Implementation of bowel preparation prior to an elective colectomy was successful in reducing SSI and AL among diverticulitis patients. The combination of ABP and MBP had the strongest effect reducing the risk of SSI, AL, and 30-day mortality in patients underwent open and laparoscopic procedures, suggesting that MBP + ABP might be a preferred bowel preparation type in cases of elective colorectal surgery for diverticulitis. Future randomized prospective trials are warranted to investigate the impact of bowel preparation, especially among robotic colectomies, and to provide more definitive answers.

Availability of data and materials

The data used is from the ACS-NSQIP and clinical records created by care providers is freely available to all institutional members who comply with the ACS-NSQIP data use agreement. The list and definitions of variables collected in the database can be found at the ACS-NSQIP website (


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HZ and ZL contributed to the study concept and design; acquisition, analysis, and interpretation of the data; and drafting of the manuscript. BJR, JL, XW, KYP and YZ contributed to the study concept and design, analysis, and interpretation of the data, and critical revision of the manuscript for important intellectual content. All authors read and approved the final manuscript.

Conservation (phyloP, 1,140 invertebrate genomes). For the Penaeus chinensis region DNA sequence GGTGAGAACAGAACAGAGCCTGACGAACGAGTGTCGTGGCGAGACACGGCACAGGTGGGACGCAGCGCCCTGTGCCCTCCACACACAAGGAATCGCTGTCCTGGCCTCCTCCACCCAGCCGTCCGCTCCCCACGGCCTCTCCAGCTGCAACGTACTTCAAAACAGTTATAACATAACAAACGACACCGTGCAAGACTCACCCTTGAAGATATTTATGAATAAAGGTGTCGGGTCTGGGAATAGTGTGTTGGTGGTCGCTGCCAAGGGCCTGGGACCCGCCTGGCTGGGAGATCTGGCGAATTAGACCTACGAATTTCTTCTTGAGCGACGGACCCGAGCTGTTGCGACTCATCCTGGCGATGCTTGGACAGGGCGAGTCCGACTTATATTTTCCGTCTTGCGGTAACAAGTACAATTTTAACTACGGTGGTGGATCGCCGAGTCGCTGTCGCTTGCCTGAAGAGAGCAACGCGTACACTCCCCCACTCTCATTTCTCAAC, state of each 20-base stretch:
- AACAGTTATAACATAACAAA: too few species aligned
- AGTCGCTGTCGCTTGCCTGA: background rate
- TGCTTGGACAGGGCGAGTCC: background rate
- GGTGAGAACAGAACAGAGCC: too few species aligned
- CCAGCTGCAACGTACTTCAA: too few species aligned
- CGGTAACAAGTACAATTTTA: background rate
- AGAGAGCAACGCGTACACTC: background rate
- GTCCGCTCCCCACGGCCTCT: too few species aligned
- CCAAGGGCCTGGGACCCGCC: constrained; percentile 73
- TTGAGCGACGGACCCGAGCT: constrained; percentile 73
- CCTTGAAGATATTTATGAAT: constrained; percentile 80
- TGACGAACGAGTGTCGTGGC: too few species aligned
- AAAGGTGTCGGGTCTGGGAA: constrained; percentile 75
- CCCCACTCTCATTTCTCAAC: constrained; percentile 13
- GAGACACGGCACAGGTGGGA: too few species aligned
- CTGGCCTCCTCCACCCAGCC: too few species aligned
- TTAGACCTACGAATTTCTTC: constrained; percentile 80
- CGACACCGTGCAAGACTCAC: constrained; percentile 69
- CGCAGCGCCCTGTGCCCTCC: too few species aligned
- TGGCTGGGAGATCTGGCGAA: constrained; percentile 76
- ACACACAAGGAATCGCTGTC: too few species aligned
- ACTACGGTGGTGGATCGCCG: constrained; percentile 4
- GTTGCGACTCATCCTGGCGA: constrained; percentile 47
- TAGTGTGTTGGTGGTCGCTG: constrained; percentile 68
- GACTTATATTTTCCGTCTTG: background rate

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Correspondence to Yawei Zhang.

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Zhuo, H., Liu, Z., Resio, B.J. et al. Impact of bowel preparation on elective colectomies for diverticulitis: analysis of the NSQIP database. BMC Gastroenterol 22, 415 (2022).

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  • Bowel preparation; Diverticulitis; Colectomy; NSQIP